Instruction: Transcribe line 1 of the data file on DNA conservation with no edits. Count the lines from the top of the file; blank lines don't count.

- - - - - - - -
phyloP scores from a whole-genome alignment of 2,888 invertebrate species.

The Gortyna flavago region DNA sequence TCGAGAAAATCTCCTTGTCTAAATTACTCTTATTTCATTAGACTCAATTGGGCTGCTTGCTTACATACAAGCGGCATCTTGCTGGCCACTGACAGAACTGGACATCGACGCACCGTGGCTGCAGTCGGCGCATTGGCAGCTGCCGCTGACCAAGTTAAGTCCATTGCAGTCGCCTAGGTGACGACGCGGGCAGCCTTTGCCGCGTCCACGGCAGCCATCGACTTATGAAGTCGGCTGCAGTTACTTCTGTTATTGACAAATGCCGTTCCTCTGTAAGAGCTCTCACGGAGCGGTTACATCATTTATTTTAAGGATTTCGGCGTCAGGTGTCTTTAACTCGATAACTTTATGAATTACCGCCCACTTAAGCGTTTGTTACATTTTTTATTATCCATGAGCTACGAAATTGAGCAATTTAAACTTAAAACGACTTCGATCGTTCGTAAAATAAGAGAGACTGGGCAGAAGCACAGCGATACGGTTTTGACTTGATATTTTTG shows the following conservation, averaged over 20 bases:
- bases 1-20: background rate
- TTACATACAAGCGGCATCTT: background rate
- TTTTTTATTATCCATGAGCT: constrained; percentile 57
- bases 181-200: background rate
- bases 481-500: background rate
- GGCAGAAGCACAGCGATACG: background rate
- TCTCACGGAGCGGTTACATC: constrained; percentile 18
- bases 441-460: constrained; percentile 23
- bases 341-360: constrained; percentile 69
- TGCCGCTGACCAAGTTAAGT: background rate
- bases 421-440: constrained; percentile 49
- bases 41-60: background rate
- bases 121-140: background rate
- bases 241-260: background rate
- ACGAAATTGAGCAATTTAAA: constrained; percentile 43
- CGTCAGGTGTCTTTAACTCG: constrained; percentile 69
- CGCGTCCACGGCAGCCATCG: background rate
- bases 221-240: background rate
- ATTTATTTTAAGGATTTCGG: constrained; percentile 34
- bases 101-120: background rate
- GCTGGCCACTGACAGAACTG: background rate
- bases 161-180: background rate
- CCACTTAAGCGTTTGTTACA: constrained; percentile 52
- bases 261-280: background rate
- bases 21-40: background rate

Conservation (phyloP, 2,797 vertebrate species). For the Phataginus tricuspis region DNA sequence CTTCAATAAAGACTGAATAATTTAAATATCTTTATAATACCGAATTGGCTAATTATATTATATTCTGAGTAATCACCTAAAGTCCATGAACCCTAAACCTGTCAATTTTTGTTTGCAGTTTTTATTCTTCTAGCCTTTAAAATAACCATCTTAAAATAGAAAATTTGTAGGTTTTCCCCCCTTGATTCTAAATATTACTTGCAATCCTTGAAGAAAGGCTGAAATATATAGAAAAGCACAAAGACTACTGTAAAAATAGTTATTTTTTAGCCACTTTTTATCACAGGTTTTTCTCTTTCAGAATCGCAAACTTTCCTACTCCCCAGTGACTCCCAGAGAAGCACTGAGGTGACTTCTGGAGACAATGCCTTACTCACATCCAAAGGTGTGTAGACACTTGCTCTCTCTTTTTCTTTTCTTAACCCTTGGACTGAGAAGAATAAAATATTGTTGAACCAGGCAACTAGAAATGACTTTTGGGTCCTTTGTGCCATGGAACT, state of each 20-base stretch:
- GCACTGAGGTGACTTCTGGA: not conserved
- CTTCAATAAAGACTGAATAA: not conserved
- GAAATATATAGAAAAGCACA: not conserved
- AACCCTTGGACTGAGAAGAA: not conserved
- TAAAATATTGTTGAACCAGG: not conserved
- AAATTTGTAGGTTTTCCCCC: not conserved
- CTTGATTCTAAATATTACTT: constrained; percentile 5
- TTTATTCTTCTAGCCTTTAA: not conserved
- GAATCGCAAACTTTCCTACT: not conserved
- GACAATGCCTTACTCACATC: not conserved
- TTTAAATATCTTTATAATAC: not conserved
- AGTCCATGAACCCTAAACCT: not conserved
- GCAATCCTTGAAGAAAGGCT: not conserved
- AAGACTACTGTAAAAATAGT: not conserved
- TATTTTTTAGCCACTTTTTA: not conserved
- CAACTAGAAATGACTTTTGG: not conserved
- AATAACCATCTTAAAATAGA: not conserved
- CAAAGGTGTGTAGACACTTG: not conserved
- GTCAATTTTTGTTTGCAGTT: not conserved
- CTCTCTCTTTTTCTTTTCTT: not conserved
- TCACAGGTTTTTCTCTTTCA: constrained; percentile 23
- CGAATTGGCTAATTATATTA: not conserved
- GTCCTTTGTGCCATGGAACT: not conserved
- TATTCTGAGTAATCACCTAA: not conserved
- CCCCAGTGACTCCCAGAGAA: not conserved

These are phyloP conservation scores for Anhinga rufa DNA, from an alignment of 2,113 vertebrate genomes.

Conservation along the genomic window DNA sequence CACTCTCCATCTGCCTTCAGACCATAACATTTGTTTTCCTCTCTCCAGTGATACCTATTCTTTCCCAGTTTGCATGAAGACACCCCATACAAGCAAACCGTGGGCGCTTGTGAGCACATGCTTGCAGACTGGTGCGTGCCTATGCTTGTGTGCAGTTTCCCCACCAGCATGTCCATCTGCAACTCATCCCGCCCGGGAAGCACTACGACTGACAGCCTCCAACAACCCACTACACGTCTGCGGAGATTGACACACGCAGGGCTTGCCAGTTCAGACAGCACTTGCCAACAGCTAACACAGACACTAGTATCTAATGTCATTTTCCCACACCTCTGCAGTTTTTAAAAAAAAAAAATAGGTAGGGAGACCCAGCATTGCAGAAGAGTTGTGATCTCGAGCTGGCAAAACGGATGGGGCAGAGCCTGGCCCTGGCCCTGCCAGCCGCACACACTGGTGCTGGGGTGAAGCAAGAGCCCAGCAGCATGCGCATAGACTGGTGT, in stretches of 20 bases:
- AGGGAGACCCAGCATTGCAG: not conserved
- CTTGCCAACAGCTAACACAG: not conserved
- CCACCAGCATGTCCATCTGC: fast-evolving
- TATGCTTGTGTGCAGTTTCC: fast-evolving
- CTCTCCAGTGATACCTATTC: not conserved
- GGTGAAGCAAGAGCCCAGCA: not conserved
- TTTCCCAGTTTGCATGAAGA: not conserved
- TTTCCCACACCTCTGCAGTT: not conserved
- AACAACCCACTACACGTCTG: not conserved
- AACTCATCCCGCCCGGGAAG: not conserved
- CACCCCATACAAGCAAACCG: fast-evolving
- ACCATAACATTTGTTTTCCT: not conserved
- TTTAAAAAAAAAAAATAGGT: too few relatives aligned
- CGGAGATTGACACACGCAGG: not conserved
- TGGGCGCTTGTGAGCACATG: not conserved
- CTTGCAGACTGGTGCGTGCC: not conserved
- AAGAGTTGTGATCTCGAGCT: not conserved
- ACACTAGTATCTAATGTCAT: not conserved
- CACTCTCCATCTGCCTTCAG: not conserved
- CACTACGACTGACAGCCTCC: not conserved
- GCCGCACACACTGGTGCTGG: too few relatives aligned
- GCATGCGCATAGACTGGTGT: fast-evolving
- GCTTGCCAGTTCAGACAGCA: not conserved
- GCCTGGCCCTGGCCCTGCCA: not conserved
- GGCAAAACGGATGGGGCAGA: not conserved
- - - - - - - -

phyloP scores from a whole-genome alignment of 2,888 invertebrate species.